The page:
Biological motherhood is not for the faint at heart. Conceiving, growing, birthing, and recovering from baby-making is gratifying, but it's also extremely difficult. If you haven't had a person live in you, storm out of your body, and rely on you for most or all of their physical and emotional needs, it can be hard to appreciate just how intense new motherhood is. So, here's a little guide that highlights the many things new moms want their partners to know about their bodies, for a little perspective.
I could write for days about the many, many things that I wanted when I first became a mom, the wonderful things my partner did that made my life easier, the horrible things I've heard other people's partners say and do to them during this time, and so much more. Honestly, the most important thing you need to know is that this whole postpartum thing is hard AF, so if you're the partner of a new mother help her sleep, get her food, don't pressure her about sex, and give her lots of compliments.
Of course, assisting your postpartum partner will probably mean doing more than your ordinary share of chores and stuff for a while, but since her body's doing a lot more than its ordinary share of, well, everything, that's kinda just how things need to be for a while. So, with that in mind, here are a few things every new mom wants and needs her partner to know about her body, post-baby and beyond.
Her Body Is Doing A Lot
Even if she's just laying in bed, a new mom is multitasking. Her body, which just made a whole person and birthed that person, is now healing from childbirth and making milk (a process that takes up 30 percent of her resting energy alone), on top of all the normal stuff it has to do. Keep that in mind before you ask her to do anything that you can possibly do yourself.
Napping Every Two Hours Feels Like The Opposite Of “Beauty Sleep...”
New moms often end up sleeping like babies: fitfully, waking every couple of hours, often with a fair amount of crying involved. Not so helpful for a body recovering from giving life (and which is still sustaining the baby, if she's nursing). It's definitely not helpful when you're already feeling kinda blah in the body image department. Sigh.
...So When She Says She’s Tired, She Means It In A Whole New Way
Do everything you can to help her get enough rest. Unless you and your partner have mutually agreed to indulge your angry resentful zombie fetish, of course.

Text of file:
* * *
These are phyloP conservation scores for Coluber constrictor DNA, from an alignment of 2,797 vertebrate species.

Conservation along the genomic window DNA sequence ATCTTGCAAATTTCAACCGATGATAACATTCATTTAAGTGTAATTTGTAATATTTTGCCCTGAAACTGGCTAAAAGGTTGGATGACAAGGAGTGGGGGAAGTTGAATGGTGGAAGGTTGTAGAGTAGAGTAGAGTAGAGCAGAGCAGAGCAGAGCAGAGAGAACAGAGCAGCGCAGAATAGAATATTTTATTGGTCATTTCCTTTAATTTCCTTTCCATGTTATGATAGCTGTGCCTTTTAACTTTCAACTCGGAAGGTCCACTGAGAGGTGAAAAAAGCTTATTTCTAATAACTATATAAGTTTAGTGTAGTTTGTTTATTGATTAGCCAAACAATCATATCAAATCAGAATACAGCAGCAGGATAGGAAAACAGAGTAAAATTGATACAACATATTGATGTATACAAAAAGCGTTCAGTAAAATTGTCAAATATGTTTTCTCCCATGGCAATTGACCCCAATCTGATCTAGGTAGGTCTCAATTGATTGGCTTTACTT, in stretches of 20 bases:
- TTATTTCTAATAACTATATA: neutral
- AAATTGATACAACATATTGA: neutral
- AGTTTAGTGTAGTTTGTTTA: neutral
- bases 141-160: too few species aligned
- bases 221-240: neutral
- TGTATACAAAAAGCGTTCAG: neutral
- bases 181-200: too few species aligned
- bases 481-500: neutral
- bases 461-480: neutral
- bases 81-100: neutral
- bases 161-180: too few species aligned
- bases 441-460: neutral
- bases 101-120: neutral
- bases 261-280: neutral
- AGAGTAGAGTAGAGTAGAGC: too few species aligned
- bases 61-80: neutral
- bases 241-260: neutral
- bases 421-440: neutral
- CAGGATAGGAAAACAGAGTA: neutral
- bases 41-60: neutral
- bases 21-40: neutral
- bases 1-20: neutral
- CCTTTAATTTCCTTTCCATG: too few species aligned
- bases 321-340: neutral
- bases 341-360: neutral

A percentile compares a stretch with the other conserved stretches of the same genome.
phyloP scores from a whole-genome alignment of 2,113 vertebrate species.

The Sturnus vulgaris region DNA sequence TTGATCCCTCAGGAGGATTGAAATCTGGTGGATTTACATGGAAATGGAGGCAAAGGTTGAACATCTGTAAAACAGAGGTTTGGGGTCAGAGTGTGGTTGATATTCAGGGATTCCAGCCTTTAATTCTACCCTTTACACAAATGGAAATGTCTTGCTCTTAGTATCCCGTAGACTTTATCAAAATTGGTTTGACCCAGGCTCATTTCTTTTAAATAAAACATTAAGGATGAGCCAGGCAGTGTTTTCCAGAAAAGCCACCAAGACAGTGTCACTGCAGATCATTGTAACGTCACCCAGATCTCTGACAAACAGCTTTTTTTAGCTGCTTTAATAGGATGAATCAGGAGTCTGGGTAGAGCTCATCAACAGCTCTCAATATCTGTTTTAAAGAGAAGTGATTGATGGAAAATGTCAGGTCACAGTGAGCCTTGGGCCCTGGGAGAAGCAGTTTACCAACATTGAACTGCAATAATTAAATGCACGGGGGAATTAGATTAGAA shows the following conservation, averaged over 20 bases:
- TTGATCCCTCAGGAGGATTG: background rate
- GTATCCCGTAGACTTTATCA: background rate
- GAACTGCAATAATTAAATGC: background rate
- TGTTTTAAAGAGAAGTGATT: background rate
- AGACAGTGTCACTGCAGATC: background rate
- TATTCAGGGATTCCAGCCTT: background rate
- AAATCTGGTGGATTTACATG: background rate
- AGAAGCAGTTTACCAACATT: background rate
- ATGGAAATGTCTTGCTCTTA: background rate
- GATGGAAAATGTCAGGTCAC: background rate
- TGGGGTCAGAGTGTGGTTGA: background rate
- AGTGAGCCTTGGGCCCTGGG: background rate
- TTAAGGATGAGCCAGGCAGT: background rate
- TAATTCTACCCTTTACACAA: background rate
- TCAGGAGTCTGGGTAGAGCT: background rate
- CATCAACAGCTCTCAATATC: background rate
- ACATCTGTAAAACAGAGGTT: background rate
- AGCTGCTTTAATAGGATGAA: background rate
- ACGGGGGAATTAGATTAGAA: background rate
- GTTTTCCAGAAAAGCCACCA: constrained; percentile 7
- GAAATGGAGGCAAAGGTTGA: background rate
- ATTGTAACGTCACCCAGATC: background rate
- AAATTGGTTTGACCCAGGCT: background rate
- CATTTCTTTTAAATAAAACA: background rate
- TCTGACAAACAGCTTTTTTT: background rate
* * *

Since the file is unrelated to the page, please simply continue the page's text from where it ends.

She Needs To Eat And Drink Often…
I'll never understand how, "Get me a sandwich" became a thing people joke about sexist dudes saying to women, mostly because nobody needs a sandwich (and all the other food in the world) more than a pregnant or postpartum mom. Especially if she's nursing.
...But She Might Be Too Tired Or Overwhelmed To Remember
So go get her a sandwich, ]or whatever else she likes to eat. Don't even wait to be asked, just always be getting snacks and drinks.
Her Body Is Totally New To Her
Seeing yourself for the first time after giving birth is nuts. Everything is somewhere different than it was as little as a few hours before, and all of a sudden there's nobody swirling around and kicking you every few minutes. Then your body spends the next few months or longer settling into a different size and shape. Fun...
She’s Trying To Make Peace With It
Trying, and not always succeeding, because for most ladies that basically means having to unlearn everything she's ever been taught about what a "good" body looks like.
She’s Worried About What You Think
Sure, we all know intellectually that we're supposed to accept ourselves and that our partners should do the same, but when your body looks like a totally different person overnight, it's hard not to feel insecure about what your partner will think of it.
Choose your words wisely when you talk to her and compliment her, both because it's the right thing to do and 'cause you really don't want to incur her (and her best friends', and everyone in her online mom groups) wrath.
Dealing With Clothes Is Kind Of The Worst Now
Being a new mom pretty much means constantly wanting to set your whole wardrobe on fire and start over. Your maternity clothes feel too big, your pre-pregnancy clothes feel too small or just fit oddly, and you don't want to shell out an obscene amount of money for new clothes when your size and shape is literally changing by the day.
Be (even more) patient when she's getting ready, and try to be reassuring.
She Might Feel Touched Out More Than Usual...
New babies want to be allllll over their mamas, and all the time. Understandable, from their perspective: she's the only familiar thing in this totally new world they live in.
However, all that cuddling, rocking, bouncing, and/or nursing (to say nothing of getting spit up or pooped on) can leave a lady cringing at the thought of anyone else touching her. Most likely, that "anyone else" will be you. Try not to take it personally. It's not about you.
...But Sometimes She Might Really Need Physical Affection From Someone Who *Isn’t* The Baby
Baby cuddles are awesome, but sometimes there's just nothing more fulfilling than an affectionate (or sexy) touch from your partner. Ask her if she'd like you to do something to make her feel good, like give her a massage (without obviously angling for anything in return).
It might help her get some much-needed sleep, or it might lead to some much-needed sex. Either way, it'll help your relationship.
She’ll Feel Normal Again, Eventually
It might feel like forever in the moment, but this "new baby, alien body" period is actually really short when compared to the grand scheme of things. As she heals and as baby gets older and less physically dependent on her, her body will settle into a new normal. Help her get through this weird patch, be patient and understanding (especially when it comes to sex), and you'll both reap the benefits for years to come.